The perspective of affect in learning has at least two parts. One perspective, affective learning, consists of how we learn to express our affect; e.g., learning how to interpret the affective aspects of one’s thinking, learning how to be emotionally demonstrative, and at the same time, learning how and when to control such demonstration. This is assumed to be adequately handled by our parents. Or at least it is expected by society that such will be the case. As it turns out, the development of appropriate, emotional expression is much more difficult and complex than it might seem. The failures usually show up first in the principal’s office, and if not dealt with adequately at that point, end up both in court and in the clinician’s office. Emotion as a topic in psychology has languished for many years between physiology and psychology; but recently took on more importance in the psychological literature as witnessed by the concept “emotional intelligence,” given a well-supported equal status with cognitive intelligence (Ciarrochi, Forgas, & Mayer, 2001; Goleman, 1995). This perspective clearly involves learning who we are as individuals. It, therefore, concerns learning the boundaries of “self ” as indicated in the chart above for the Acquisition process requirement. Another way of looking at this has been discussed by O’Neil and Drillings (1994) as the difference between an emotional trait, or predisposition, as distinct from an emotional state, the temporary experience of the emotion.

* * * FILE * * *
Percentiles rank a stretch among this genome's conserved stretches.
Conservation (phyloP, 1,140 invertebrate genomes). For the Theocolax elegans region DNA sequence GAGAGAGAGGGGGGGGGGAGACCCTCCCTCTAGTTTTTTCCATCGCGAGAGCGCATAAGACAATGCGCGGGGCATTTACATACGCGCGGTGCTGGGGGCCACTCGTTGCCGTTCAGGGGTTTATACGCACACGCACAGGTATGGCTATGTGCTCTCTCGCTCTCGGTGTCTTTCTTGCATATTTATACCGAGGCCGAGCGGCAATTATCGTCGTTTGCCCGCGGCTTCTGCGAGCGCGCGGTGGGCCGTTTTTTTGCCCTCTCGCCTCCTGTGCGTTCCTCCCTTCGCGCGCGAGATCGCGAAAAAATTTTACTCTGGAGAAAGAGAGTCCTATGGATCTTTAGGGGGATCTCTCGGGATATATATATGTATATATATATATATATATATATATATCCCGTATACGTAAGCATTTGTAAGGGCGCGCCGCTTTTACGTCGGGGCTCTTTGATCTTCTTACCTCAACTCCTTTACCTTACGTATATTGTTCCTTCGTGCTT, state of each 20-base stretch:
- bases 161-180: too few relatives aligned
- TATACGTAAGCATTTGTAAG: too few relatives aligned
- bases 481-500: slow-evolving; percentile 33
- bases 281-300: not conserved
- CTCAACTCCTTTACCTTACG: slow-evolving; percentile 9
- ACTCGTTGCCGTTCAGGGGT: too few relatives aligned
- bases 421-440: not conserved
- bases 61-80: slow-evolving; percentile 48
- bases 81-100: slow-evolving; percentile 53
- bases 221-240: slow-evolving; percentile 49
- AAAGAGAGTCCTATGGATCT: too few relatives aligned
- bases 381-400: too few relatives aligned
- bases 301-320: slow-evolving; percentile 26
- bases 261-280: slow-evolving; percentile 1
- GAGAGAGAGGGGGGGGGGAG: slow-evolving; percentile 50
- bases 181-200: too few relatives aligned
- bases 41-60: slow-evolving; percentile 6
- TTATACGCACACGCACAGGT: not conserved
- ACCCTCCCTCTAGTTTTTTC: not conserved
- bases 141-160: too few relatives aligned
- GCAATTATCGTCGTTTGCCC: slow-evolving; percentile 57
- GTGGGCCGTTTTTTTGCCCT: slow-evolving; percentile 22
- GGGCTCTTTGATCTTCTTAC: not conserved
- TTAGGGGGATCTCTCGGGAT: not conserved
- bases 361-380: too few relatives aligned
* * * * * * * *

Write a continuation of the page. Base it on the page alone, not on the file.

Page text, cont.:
Emotional Intelligence Mastery Goal Task Goal Social Intelligence Affective Domain 
These keywords were added by machine and not by the authors. This process is experimental and the keywords may be updated as the learning algorithm improves.


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© Springer Science+Business Media, LLC 2007

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